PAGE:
Here we are, at the far end of our synthesizer's signal path. We've generated the waveforms, created multiple signals, filtered and sculpted them, applied modulation, mixed the results, and... well, it all sounds a bit thin, doesn't it? Despite the techniques we've employed, the results totally lack the depth of a nine-foot six-inch Bösendorfer, or a four-manual cathedral organ. Yet, if you think back to the early 1960s, there was — apart from a choir or the string section of an orchestra — little that was musically lush, and the electronic sounds that we now take for granted were still in the future. If you wanted to record the semblance of multiple instruments playing at once, you either paid a few dozen instrumentalists to do their thing simultaneously, or you bought a MkII Mellotron. Either way, the costs were crippling.
Things began to change in the mid-1960s, when the affordable 'chorused' organ was born. Consider the way in which a cheap electric organ creates its sound. In general, the outputs of high-frequency oscillators are 'divided down' by integer factors to create the correct pitches for all the notes of the top octave of the keyboard, and these are then further divided by factors of two to generate each octave beneath. However, organ designers discovered that they could divide the master oscillators in different ways to generate two frequencies for each note that were almost, but not exactly the same.
These small discrepancies — which were not even identical from note to note — were not dissimilar to the differences between the pitches of two pipes tuned to the same pitch, or between the three strings that comprise a note on the aforementioned Bösendorfer. Consequently, manufacturers began producing electric organs that generated a primitive chorus effect using dual sets of dividers. More sophisticated designs incorporated two independent sets of master oscillators, each with a set of frequency dividers, and some even offered a global detune for the second set (see Figure 1, on the previous page).
Of course, there was also the principle of using multiple electronic sound sources playing in unison to recreate the effect of multiple physical sound sources playing in unison. So, long before the appearance of the modern chorus effect in 1975, keyboards were using multiple oscillators per note to thicken up what would otherwise have been bland and uninteresting patches. Of these, the most sophisticated was the prototype of Ken Freeman's String Symphoniser. This used three banks of detuned oscillators, applying vibrato to each to create a rich chorus effect. To this day, synth programmers often use detune, pulse-width modulation and frequency modulation to obtain richer timbres than would otherwise be possible (see the box on the previous page).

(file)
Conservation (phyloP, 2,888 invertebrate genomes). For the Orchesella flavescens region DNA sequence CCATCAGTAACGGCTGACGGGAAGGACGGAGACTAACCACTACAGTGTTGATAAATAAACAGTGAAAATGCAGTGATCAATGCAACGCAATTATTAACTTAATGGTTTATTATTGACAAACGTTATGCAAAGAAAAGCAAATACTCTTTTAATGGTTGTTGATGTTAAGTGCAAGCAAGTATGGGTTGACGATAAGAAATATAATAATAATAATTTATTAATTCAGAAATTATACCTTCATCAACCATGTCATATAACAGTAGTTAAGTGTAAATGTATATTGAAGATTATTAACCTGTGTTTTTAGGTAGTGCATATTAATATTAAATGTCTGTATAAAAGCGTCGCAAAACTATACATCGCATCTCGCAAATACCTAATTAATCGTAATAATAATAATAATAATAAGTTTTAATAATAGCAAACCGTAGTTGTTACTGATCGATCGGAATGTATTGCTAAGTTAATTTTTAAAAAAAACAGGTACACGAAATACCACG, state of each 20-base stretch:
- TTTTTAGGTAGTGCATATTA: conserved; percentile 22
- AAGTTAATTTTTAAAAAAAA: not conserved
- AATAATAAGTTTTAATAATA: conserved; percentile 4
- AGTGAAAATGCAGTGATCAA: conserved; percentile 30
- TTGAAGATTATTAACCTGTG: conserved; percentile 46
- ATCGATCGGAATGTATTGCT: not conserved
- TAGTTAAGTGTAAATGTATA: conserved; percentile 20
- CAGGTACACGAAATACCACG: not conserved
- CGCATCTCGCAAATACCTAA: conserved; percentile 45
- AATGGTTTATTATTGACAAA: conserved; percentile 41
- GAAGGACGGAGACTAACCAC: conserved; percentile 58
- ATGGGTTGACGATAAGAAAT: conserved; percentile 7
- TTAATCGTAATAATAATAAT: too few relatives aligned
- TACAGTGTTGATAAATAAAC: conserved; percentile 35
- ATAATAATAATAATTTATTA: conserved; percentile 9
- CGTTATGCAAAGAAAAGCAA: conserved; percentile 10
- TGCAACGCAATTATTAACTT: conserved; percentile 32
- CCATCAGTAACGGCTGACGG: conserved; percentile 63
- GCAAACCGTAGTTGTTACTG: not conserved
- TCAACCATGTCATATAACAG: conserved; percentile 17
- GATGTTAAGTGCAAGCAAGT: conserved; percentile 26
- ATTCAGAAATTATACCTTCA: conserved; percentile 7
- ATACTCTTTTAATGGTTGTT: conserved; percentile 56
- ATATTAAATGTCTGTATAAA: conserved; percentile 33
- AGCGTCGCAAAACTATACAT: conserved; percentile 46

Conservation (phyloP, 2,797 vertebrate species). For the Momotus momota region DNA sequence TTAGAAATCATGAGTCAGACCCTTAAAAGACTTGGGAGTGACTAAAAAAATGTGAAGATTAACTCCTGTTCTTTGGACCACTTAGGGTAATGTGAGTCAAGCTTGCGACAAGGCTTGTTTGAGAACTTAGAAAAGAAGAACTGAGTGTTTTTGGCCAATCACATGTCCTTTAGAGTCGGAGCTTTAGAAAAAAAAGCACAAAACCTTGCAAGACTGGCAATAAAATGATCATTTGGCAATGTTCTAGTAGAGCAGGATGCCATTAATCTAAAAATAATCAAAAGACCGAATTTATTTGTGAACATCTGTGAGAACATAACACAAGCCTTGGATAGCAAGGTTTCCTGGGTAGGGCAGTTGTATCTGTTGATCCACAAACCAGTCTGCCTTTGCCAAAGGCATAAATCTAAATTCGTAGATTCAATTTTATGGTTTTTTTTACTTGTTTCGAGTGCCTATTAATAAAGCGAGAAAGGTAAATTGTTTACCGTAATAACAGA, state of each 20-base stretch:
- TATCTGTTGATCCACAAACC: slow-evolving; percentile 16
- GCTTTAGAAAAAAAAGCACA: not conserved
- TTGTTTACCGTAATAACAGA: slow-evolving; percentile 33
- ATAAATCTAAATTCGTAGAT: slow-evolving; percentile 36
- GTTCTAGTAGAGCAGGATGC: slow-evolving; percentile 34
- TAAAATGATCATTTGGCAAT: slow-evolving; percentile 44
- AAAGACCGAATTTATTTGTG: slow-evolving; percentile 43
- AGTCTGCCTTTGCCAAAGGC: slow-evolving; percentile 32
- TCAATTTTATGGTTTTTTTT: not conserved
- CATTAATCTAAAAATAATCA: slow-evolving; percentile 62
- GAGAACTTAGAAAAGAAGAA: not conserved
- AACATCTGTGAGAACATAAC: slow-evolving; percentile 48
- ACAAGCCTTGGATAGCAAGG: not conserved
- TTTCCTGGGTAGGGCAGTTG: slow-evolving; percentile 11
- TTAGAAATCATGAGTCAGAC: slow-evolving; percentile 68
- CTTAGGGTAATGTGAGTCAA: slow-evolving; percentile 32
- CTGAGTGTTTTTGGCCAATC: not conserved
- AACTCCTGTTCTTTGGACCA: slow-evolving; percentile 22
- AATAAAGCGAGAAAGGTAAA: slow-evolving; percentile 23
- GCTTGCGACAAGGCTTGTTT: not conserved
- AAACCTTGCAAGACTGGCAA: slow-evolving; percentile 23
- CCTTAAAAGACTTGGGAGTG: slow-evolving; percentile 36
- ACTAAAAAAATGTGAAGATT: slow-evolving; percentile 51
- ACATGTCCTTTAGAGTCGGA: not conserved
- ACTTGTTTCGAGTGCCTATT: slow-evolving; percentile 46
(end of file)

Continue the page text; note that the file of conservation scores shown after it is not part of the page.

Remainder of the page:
Nevertheless, this is not what we now mean when we use the word 'chorus' and, of course, it can't be applied to externally generated signals such as a human voice or a note played on a guitar. What's more, despite the complexity of detune/vibrato/PWM programming, timbres generated in this fashion still don't sound as lush as even the cheapest and cheesiest 'string synths'. On the surface, this is rather surprising. In contrast to a sophisticated multiple-oscillator-per-note synth, the initial waveform produced within a string synth is almost always a single, 'divide-down' sawtooth which, at the best of times, sounds weedy and uninspiring. Yet, passed through the instrument's internal chorus/ensemble unit, it sounds animated, lush and full of body. So... what is chorus, and why does it sound so good? To answer that, and before Synth Secrets departs through the output socket of history, it's time that we took a look at that most popular and most useful of all keyboard effects: the chorus/ensemble.